All data were statistically compared through the t test for two samples.

RESULT

The Tables I and II exhibit the data about points of origins and penetration of the nerve's branches that supplying the Flexor digitorum superficialis muscle, these nerve's branches were originated of the median and anterior interosseous nerves. The Tables III and IV exhibit the levels frequencies of the points of origins and penetrations of the median nerve's branches.

In 35% of the cases the anterior interossous nerve supplying the Flexor digitorum superficialis muscle. In our results, we could see that in the left upper limb, the majority of the anterior interosseous nerve's branches (75%) began in the arm's distal third part and the majority of anterior interosseous nerve points penetration (81.25%) began in the proximal half of the forearm's proximal third part. In the right upper limb, the majority of the anterior interosseous branches (75%) began in the arm's distal third part and the majority of anterior interosseous nerve penetration (78.6%) began in the proximal half of the forearm's proximal third part.

The median nerve has in both upper limbs nerve's branches with origin in the articular line of the elbow; the nerve's branches with the most distal origin of the same line in the right and left upper limbs were 17.6 cm and 17.7 cm the average of the points origins were 7.7 cm and 8.0 cm in right and left upper limbs respectively. The nerve's branches with the most proximal point of penetration were located 1.0 cm in a right upper limb and 1.1 cm in a left upper limb to the articular line of the elbow; the most distal point of penetration were 20.0 cm in a right upper limb and 19.4 cm in a left upper limb. The average of the points of penetration were 9.5 cm and 8.0 in a right and left upper limbs.

The anterior interosseous nerve with the most proximal origin of the articular line of the elbow were located 0.5 cm in a right upper limb and 1.5 cm in a left upper limb; the nerve's branches with the most distal origin to the same line in the right and left upper limbs were 4.8 cm and 4.4 cm. The averages of points of origins were 3.3 cm and 2.8 cm in a right and left upper limbs respectively. The nerve's branches with the most proximal point of penetration were located 1.9 cm in a right upper limb and 1.6 cm in a left upper limb to the articular line of the elbow; The most distal point of penetration were 9.1 cm in a right upper limb and 6.2 cm in a left upper limb. The average of the points of penetrations were 3.7 cm and 3.3 cm in a right and left upper limbs respectively.

We found in three cases the ulnar nerve issuing branches for the Flexor digitorum superficialis muscle.

When statistically compared by the t test, the muscles of the left and right forearms didn't presented differences when innerved by the median nerve and anterior interosseous nerve because the Star t (calculated t) was smaller than the bi-caudal critical t.

In all dissections of the branches of both nerves, they penetrated through the posterior face of the muscular belly (Fig. 1).

Table I. Data about the Flexor digitourm superficialis muscle supply by the median nerve.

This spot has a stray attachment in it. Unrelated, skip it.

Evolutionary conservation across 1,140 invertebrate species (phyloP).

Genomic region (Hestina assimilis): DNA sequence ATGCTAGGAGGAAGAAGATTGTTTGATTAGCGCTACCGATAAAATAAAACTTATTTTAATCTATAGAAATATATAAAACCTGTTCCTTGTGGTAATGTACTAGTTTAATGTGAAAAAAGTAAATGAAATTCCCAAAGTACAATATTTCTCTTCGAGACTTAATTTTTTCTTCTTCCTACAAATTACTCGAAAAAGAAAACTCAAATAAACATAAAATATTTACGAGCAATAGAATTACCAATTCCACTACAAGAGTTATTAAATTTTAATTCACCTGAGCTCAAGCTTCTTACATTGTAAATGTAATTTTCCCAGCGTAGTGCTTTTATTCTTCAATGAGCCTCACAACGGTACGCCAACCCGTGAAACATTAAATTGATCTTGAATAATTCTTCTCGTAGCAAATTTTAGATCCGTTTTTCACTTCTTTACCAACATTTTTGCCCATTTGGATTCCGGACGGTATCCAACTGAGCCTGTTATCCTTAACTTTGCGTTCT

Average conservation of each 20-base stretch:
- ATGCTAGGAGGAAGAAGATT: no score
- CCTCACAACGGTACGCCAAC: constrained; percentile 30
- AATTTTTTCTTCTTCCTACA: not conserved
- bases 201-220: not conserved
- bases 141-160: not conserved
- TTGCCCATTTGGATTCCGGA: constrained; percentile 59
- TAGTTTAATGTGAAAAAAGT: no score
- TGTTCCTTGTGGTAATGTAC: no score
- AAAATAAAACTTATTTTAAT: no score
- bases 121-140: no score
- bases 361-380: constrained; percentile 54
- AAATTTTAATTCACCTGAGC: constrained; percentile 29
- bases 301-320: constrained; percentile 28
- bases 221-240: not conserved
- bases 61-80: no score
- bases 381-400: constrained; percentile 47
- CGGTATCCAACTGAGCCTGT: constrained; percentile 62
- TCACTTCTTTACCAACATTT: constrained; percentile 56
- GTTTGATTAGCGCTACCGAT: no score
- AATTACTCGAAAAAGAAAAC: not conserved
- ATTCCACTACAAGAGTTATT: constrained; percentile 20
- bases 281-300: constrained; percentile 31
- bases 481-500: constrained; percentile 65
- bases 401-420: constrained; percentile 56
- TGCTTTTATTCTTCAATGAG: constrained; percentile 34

Right

Minimum

Average

Greatest

S.D.

Forearm's length

19.9

24.06

27.4

2.0

Branch's

0.3

3.9

8.8

1.9

Nº of origins

2

3.5

5

1.1

Nº of penetrations

2

15.1

25

6.9

Left

       

Forearm's length

21.6

23.8

27.4

1.9

Branch's

0.1

4.1

8.9

1.8

Nº of origins

1

3.7

6

1.7

Nº of penetrations

3

17.1

29

9.3

Table II. Data about the Flexor digitourm superficialis muscle supply by the anterior interosseous nerve.


Right

Minimum

Average

Greatest S.D.

Forearm's length

19.9

24.06 27.4 2.0

Branch's

2.9

6.7 10.2 1.9

Nº of origins

0

0.4 1 0.5

Nº of penetrations

0

1.6 9 3.0

Left

       

Forearm's length

21.6

23.8 27.4 1.9

Branch's

3.8 6.6 8.8 1.5

Nº of origins

0

0.4

2 0.7

Nº of penetrations

0

2.8 16 5.2

Table III. Levels frequencies of origins of the median nerve’s branches in the right and left upper limbs.


  Right (%) Left (%)

Arm's distal third part

 25.7 24.3

Proximal half of forearm's proximal third part

22.9

21.7

Distal half of of forearm's proximal third part

8.6

10.8

Proximal half of forearm's medium third part

17.1

10.8

Distal half of forearm's medium third part

22.9

29.7

Proximal half of forearm's distal third part

2.8

2.7

Table IV. Levels frequencies of points penetrations of the median nerve’s branches in the right and left upper limbs.


 

  Right (%) Left (%)
Arm's distal third part  

0.6

Proximal half of forearm's proximal third part

23.2

30.3

Distal half of of forearm's proximal third part

30.5

28

Proximal half of forearm's medium third part

7.2

14.8

Distal half of forearm's medium third part

21.2

14.3

Proximal half of forearm's distal third part

17.9

12

Fig. 1. Origin and point of penetration of the nerves that supply the Flexor digitorum superficialis muscle.

DISCUSSION

In our work we didn't observed any upper limb in which median nerve was located anteriorly to the flexor digitorum superficialis muscle, as related by Sunderland, 1968.

According to Collins & Weber (1983), the anterior interosseous nerve issued motor branches to the flexor digitorum superficialis muscle in 30 % of the studied cases. Our results are very similar, since of the twenty dissected upper limbs, we have found 7 cases in which the anterior interosseous nerve issued branches to the Flexor digitorum superficialis muscle (35%).

We observed further that the ulnar nerve could issue branches to the Flexor digitorum superficialis muscle. Several authors such as, Gray (1985), Goss (1988) and Sabongi & Caetano (1996), have made similar observation. Sabongi & Caetano, reported in their study, that only one (3.3 %) of 30 dissected limbs, presented this type of variation, an incidence, therefore, smaller than that found by us, that was of 15 %.